This book is premised on the notion that subnational undemocratic regimes (SURs) within countries not only differ among each other but that they maintain different relations with the federal government, which is why they are reproduced differently. The book argues that alternative pathways of SUR continuity result first and foremost from the capacity (or lack thereof) of democratic presidents to wield power over SURs and autocrats. If presidents have the (fiscal or partisan) resources to induce cooperation from subnational autocrats and can thus secure credible and routine political support, the former have strong incentives to invest in the continuity and stability of undemocratic provincial regimes and autocrats. Under these circumstances, SUR reproduction from above takes place. Conversely, if presidents fail to exert effective power and are prevented from disciplining subnational autocrats via fiscal or partisan means, they will implement policies to oppose and weaken SURs. This does not necessarily lead to SUR breakdown. Local variables, such as subnational autocrats’ capacity to ensure party elite unity and/or mass political support, shape autocrats’ ability to counterbalance presidential attempts at destabilization, and also allow autocrats to keep their regimes alive. Where this occurs, SUR self-reproduction takes place. This explanation of SUR continuity is tested in contemporary Argentina and Mexico using a multi-method approach. Both quantitative and qualitative methods, as well as cross-national and within-country comparisons, are employed to test pathways of SUR continuity in two of Latin America’s largest countries.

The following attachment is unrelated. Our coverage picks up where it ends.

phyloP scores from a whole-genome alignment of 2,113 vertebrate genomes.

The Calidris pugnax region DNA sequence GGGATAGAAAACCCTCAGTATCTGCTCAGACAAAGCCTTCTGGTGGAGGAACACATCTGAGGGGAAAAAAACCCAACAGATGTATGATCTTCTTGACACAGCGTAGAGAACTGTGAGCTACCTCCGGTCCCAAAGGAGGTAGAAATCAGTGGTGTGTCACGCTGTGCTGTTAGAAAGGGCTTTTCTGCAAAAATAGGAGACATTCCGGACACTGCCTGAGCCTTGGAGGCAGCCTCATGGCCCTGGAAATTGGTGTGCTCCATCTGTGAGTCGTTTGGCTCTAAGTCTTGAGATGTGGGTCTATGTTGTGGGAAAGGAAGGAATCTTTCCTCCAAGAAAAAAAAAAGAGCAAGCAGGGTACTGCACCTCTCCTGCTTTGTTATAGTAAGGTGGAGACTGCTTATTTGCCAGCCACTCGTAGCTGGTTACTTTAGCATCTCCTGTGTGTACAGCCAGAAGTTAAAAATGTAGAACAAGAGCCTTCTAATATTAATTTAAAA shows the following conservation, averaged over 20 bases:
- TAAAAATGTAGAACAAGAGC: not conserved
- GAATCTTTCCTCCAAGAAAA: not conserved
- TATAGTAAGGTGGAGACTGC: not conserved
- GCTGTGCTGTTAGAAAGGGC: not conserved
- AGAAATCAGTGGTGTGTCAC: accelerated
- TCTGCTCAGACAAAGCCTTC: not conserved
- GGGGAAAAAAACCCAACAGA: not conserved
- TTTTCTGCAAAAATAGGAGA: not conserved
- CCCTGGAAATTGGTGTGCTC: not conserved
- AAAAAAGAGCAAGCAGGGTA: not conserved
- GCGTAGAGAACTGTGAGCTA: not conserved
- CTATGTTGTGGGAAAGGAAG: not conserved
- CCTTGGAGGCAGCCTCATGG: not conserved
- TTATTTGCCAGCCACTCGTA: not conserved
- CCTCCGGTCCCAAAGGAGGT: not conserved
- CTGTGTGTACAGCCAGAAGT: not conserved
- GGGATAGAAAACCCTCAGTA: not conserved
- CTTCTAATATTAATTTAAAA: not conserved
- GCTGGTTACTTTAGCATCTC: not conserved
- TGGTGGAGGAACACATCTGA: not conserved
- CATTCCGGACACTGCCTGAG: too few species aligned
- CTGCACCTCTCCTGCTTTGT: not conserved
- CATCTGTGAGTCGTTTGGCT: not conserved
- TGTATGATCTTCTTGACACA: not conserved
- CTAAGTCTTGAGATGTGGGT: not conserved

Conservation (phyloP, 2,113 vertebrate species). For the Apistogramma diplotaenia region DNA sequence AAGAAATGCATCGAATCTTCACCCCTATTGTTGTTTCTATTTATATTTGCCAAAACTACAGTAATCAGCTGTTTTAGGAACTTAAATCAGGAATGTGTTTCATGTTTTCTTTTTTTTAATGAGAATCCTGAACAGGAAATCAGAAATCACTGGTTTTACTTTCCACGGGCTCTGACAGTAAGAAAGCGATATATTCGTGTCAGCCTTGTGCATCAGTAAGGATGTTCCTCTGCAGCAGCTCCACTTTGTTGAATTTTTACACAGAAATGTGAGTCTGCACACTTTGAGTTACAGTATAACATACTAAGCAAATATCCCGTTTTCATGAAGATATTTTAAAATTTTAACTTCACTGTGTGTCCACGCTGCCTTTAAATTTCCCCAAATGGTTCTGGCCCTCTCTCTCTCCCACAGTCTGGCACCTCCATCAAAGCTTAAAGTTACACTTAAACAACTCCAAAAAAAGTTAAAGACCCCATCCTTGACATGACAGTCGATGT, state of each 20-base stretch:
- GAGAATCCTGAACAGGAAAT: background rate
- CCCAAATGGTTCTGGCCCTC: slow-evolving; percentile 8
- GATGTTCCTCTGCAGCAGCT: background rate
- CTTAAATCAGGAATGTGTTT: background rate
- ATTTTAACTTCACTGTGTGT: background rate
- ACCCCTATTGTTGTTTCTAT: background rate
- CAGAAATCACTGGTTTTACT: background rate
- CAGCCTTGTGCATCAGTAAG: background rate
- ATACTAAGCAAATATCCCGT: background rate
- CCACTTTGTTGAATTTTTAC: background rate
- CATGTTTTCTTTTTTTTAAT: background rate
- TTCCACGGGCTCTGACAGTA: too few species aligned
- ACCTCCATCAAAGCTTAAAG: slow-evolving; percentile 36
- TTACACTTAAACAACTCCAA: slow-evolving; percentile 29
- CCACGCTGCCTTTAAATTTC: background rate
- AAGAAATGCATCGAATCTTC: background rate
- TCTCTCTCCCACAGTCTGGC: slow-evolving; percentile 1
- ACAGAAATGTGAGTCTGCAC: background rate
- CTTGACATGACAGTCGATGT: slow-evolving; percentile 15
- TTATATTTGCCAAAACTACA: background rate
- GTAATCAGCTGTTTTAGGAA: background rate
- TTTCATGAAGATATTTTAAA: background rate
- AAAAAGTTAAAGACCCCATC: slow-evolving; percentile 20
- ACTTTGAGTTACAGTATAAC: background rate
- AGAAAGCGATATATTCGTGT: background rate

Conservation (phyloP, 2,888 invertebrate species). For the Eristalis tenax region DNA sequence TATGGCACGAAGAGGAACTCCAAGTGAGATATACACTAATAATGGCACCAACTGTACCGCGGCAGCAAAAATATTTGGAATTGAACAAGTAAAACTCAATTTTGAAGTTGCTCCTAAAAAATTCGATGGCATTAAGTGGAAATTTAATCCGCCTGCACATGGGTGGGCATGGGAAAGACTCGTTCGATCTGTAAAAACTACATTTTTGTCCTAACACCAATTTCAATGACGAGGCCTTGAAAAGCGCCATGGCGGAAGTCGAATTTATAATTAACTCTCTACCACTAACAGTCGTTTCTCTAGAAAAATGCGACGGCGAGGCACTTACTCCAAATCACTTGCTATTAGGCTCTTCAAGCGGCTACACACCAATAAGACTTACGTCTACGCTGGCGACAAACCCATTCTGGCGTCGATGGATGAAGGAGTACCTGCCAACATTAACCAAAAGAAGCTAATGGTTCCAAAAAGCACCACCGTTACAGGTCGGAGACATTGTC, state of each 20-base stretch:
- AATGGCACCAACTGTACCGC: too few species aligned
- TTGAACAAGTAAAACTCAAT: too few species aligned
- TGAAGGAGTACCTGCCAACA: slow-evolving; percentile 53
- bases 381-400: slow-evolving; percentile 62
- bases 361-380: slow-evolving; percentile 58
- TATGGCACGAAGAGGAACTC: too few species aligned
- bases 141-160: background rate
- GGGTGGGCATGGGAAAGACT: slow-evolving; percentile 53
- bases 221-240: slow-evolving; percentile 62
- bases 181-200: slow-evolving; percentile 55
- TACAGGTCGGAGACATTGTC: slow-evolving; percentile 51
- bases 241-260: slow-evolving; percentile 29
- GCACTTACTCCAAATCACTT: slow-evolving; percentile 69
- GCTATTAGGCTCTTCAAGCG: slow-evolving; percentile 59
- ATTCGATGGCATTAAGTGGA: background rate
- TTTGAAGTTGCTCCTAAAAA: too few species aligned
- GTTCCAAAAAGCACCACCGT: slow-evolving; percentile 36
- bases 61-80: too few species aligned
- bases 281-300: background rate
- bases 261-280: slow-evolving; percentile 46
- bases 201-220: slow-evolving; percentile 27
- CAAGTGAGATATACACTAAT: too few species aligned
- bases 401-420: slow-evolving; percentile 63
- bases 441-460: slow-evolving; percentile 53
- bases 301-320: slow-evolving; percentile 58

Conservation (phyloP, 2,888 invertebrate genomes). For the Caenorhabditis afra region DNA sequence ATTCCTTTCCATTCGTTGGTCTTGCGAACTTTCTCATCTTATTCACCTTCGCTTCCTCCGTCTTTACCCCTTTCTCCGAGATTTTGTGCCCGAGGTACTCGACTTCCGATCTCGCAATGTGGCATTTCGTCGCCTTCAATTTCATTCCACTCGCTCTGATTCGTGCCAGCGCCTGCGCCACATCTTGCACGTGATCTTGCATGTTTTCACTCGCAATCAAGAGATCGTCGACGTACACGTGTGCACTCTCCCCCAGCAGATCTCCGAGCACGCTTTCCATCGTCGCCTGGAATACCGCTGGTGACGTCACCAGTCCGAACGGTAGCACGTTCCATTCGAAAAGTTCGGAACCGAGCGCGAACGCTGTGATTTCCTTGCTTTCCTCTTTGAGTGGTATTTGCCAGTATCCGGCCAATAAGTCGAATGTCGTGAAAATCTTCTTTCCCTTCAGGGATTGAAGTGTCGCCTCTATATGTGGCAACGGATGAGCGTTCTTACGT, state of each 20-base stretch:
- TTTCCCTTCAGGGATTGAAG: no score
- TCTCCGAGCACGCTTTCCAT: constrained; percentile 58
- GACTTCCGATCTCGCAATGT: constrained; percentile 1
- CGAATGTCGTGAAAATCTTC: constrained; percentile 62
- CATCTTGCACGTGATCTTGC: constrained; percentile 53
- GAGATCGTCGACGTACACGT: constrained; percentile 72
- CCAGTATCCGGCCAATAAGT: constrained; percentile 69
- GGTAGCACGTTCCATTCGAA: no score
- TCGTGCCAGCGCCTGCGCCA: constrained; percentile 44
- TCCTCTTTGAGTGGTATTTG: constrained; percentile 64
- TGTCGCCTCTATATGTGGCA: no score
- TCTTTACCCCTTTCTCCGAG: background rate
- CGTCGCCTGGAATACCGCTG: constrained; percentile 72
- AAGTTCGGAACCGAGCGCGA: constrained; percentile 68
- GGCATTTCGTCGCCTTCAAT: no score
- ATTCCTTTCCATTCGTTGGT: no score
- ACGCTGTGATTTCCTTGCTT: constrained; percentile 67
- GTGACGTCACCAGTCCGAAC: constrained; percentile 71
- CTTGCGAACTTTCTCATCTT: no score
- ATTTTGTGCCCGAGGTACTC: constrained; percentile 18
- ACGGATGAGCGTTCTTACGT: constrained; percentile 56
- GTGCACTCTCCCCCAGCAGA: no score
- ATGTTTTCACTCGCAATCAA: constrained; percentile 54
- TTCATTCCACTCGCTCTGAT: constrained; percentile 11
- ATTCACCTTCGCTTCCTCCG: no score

University of Texas at Austin, Harvard University, University of North Carolina Chapel Hill
Date of Publication
Brownlee, Jason, Tarek E. Masoud, and Andrew Reynolds. The Arab Spring: Pathways of repression and reform. Oxford University Press, USA, 2015.
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